At a receiver, a stream of data bits, which has been transmitted using the spread spectrum format, is recovered using a process known as despreading. Despreading involves correlating the received signal which comprises chips, with a local reference chip sequence. The local reference utilizes the same chip sequence that was used to encode the data bits at the transmitting end. More particularly, at the receiver, the reference chip sequence is stored in a register. The signal comprising the received chips is entered into a shift register, and for each chip time period, the received chips are advanced one position in the shift register. At each chip time period, the number of matches between the prestored reference sequence and the received chips in the shift register is obtained. Consider the case where the reference sequence corresponds to a binary 1 data bit and the binary 0 data bit is represented by the complement of the reference sequence. In this case, when the number of matches exceeds a predetermined upper threshold, a data decision is made indicating the presence of a binary 1 data bit. When the number of matches falls below a predetermined lower threshold, a data decision is made indicating the presence of a binary 0 data bit. In between the data decisions times, when there are portions of two consecutive spreading sequences in the shift register (i.e. the end portion of one sequence and the beginning of the next sequence), the number of matches falls in between the high and low thresholds, thus preventing erroneous data decisions.

In a noise free system, the presence of a binary 1 will be indicated by a total match between the received chips in the shift register and the reference sequence. Similarly, the presence of a binary 0 will be indicated by no matches between the received chips in the shift register and the reference sequence. However, in real systems, noise prevents all the chips in a spreading sequence from being correctly received so that binary 1 and binary 0 data decisions are based on whether the number of matches is above or below upper and lower predetermined thresholds, respectively. This process has the effect of averaging out random noise. Thus, the despread signal component is enhanced and the noise component is reduced. This is known in the spread spectrum art as process gain and is defined as the number of chips per data bit.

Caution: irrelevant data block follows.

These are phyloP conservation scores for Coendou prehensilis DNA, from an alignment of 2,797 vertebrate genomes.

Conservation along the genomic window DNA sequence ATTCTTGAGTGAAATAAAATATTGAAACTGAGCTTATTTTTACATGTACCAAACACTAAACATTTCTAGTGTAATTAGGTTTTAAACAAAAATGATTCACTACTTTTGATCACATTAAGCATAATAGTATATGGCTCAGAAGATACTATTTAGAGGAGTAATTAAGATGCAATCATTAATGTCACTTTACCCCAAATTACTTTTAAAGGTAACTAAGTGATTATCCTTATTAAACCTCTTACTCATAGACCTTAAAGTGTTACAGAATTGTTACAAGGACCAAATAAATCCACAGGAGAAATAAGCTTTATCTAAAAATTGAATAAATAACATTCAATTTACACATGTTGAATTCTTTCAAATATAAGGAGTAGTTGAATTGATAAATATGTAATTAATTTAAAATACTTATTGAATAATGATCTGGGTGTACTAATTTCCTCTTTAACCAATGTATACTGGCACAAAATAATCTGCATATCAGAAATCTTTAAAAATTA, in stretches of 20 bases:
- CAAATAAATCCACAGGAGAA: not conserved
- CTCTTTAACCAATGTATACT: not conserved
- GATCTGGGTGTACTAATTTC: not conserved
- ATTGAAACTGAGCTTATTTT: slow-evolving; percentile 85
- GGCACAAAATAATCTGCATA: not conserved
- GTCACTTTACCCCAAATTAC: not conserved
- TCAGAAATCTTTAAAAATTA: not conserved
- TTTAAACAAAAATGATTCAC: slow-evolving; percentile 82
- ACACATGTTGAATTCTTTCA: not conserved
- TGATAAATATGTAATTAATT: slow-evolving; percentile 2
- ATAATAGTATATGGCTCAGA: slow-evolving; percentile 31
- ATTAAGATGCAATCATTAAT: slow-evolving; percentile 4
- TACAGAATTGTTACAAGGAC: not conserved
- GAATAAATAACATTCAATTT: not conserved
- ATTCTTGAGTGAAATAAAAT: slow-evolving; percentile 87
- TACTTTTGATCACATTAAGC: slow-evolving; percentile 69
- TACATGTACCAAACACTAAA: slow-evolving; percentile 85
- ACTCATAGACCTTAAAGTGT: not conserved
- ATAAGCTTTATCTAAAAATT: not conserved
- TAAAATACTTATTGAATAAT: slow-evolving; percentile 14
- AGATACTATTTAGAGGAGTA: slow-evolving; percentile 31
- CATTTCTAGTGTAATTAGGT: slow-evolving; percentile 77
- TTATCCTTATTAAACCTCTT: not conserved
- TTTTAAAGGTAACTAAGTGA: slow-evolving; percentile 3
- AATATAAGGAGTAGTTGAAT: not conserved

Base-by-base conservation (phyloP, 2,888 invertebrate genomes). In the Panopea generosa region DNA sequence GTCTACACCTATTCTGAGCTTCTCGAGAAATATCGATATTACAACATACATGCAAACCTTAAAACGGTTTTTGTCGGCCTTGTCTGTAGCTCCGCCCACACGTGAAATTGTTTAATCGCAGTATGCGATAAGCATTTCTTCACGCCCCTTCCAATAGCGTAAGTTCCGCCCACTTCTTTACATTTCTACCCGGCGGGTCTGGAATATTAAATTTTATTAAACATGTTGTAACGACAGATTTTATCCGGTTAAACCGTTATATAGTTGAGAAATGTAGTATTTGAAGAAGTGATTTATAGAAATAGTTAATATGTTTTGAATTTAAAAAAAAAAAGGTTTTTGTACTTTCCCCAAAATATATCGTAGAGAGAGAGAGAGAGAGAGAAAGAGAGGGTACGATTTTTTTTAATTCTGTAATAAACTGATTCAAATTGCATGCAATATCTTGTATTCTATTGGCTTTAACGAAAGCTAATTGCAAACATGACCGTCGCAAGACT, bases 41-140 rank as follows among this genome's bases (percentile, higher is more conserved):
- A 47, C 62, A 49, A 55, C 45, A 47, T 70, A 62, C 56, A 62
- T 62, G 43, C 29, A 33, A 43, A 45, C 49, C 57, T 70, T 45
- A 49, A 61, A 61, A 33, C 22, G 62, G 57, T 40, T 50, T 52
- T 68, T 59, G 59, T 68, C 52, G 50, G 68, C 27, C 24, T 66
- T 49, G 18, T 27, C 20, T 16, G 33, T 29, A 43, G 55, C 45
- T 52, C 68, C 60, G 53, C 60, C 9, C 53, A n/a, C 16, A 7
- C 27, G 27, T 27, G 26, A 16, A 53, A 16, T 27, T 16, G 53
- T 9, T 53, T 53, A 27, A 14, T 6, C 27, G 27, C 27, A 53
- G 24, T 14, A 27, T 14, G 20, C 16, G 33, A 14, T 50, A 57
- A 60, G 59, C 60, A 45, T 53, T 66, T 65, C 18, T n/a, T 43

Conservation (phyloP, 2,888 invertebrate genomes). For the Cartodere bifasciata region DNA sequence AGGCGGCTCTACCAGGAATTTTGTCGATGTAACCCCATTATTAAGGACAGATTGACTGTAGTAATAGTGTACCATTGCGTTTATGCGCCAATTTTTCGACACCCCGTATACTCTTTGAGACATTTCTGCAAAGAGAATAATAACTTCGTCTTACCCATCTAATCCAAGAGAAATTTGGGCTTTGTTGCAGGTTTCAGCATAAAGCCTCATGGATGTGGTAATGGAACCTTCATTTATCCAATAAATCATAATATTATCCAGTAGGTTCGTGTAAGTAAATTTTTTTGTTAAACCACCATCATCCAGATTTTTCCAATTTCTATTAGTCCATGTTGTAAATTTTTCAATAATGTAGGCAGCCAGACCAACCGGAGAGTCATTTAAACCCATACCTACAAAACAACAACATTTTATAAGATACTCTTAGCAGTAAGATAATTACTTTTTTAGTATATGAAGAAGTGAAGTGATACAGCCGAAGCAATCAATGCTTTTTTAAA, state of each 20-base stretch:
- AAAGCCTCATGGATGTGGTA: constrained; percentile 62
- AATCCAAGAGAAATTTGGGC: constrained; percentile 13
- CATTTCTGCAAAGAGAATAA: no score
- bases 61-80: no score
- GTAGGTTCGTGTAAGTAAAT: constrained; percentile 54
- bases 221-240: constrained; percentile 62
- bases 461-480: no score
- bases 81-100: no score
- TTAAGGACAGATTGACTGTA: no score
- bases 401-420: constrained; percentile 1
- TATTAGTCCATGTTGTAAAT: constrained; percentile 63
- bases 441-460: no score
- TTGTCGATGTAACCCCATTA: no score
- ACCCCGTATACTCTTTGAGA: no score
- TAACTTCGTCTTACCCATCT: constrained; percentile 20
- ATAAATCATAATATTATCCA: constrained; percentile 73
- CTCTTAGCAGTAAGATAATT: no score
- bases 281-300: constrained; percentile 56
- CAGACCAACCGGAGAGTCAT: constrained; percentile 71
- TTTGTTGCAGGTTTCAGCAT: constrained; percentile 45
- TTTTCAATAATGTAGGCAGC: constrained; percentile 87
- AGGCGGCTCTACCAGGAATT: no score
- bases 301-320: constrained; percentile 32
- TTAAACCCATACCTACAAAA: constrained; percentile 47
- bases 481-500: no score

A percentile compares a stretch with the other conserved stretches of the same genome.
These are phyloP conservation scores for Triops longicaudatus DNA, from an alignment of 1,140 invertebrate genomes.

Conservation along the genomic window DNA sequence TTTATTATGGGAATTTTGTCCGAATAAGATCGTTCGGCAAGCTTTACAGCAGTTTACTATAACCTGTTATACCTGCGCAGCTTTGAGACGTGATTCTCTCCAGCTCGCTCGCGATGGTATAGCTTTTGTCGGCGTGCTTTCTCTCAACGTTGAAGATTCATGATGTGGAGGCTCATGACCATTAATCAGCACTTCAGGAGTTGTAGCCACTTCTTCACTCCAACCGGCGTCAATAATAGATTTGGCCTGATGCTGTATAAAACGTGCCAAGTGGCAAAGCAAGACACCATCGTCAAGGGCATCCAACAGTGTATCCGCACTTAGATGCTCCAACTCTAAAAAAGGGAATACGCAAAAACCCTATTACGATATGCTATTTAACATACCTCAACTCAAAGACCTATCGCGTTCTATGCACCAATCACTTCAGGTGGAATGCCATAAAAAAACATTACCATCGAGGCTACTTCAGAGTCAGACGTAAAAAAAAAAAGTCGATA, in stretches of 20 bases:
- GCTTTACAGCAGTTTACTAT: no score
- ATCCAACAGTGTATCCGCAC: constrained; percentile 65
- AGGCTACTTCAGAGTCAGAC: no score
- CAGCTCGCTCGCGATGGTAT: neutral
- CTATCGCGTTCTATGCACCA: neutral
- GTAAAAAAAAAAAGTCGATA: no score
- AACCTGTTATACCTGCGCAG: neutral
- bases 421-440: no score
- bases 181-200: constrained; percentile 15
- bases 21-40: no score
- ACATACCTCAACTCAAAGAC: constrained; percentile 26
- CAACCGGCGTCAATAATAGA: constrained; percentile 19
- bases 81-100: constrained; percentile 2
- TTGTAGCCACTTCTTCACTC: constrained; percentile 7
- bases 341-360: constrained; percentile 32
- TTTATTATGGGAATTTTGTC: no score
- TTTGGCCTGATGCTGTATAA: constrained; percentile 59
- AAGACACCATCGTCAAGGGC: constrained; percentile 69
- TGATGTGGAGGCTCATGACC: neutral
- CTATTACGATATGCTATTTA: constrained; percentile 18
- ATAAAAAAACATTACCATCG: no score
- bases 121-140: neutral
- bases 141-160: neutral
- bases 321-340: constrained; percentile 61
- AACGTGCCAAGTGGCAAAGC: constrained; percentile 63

In short, in a spread spectrum communication system, at an encoder or spreader, each data bit in a data bit stream is coded by transmitting a sequence of binary chips. Typically, one such spreading sequence is used to represent a binary "1" and its complement is used to represent a binary "0". The chips representing the data bit stream are modulated onto a carrier using a conventional two-level modulation technique such as binary phase shift keying (BPSK) or frequency shift keying (FSK), and transmitted to a decoder or despreader. At the decoder or despreader, the chips are demodulated and correlated with a reference sequence to reconstruct the original data bit stream.

In a spread spectrum system, the symbol rate is the rate at which sequences of chips are transmitted and the data rate is the rate at which data is transmitted. For a given symbol rate, it is desirable for the data rate to be as high as possible.

Outside of the spread spectrum art, it is well known that encoding multiple bits per symbol increases the data transmission rate for a given symbol transmission rate, provided that the symbols can be received with a sufficiently low error rate. In the prior art, the encoding of multiple bits per symbol is typically accomplished by various multiple level modulation schemes such as quadriphase shift keying (QPSK) or quadrature amplitude modulation (e.g. 64QAM). These multilevel modulation techniques utilize combinations of changes in phase and/or amplitude to provide multiple (i.e. more than two) modulation levels. Thus, each transmitted modulated symbol can represent more than one bit. The disadvantage of these multilevel modulation schemes is that there is an increase in symbol error rate for a given signal-to-noise ratio as the modulation scheme contains more levels.

In view of the foregoing it is an object of the present invention to improve the spread spectrum communication technique by increasing the data rate for a given symbol rate.